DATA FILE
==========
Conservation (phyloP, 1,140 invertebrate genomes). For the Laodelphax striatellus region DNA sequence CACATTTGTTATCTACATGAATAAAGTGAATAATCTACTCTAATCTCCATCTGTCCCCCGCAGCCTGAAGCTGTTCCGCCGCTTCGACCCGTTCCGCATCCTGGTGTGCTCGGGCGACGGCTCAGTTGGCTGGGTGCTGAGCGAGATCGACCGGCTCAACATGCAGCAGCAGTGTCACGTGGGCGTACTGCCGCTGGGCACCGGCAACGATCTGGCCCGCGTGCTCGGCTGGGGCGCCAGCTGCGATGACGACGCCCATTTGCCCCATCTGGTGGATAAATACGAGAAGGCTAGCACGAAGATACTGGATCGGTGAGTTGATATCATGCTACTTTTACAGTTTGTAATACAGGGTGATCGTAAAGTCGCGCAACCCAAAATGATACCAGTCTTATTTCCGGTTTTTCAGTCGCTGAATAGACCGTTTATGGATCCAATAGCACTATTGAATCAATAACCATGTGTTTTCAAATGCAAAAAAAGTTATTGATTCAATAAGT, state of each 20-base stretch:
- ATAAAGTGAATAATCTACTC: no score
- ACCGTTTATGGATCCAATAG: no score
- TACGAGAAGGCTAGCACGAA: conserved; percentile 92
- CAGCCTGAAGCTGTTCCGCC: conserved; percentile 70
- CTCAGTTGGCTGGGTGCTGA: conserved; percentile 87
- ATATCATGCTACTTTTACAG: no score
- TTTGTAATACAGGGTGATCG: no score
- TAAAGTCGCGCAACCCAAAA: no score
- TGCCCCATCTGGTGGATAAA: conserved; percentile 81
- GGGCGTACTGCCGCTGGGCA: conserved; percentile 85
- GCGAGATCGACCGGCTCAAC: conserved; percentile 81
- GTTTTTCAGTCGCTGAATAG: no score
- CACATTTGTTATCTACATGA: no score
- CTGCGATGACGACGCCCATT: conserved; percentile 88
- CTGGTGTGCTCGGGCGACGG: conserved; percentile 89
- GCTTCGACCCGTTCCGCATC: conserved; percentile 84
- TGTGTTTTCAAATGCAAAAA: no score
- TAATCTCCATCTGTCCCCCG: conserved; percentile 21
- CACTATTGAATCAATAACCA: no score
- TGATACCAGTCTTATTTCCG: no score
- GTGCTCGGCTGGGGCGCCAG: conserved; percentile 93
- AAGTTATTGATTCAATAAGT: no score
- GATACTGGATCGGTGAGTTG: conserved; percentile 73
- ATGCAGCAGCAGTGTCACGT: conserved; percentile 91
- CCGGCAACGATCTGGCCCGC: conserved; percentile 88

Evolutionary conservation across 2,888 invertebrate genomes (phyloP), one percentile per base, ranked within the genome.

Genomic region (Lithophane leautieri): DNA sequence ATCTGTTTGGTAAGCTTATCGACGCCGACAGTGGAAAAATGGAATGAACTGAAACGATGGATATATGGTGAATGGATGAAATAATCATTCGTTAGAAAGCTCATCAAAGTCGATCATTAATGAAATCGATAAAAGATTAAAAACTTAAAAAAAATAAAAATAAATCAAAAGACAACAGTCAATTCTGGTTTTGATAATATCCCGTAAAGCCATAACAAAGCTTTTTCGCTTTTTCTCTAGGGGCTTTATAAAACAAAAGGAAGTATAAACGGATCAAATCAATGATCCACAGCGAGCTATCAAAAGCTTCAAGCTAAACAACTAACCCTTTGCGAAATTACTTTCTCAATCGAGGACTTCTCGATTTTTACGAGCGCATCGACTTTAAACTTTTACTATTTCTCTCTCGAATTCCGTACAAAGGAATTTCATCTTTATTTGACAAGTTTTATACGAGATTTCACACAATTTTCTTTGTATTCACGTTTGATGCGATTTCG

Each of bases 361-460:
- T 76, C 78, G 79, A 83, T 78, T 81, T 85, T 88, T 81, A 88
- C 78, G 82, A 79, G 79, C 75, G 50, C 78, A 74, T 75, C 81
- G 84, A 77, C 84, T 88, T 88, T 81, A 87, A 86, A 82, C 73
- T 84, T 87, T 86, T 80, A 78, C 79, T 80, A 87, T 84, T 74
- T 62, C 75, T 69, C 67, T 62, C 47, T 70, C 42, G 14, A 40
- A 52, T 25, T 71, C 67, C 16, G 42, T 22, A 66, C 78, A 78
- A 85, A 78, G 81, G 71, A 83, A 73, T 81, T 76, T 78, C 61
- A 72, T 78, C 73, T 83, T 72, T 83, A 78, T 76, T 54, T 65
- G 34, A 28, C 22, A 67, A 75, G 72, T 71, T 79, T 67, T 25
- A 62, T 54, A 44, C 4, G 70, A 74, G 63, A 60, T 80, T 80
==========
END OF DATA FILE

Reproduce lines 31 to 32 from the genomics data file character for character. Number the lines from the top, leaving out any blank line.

- C 78, G 82, A 79, G 79, C 75, G 50, C 78, A 74, T 75, C 81
- G 84, A 77, C 84, T 88, T 88, T 81, A 87, A 86, A 82, C 73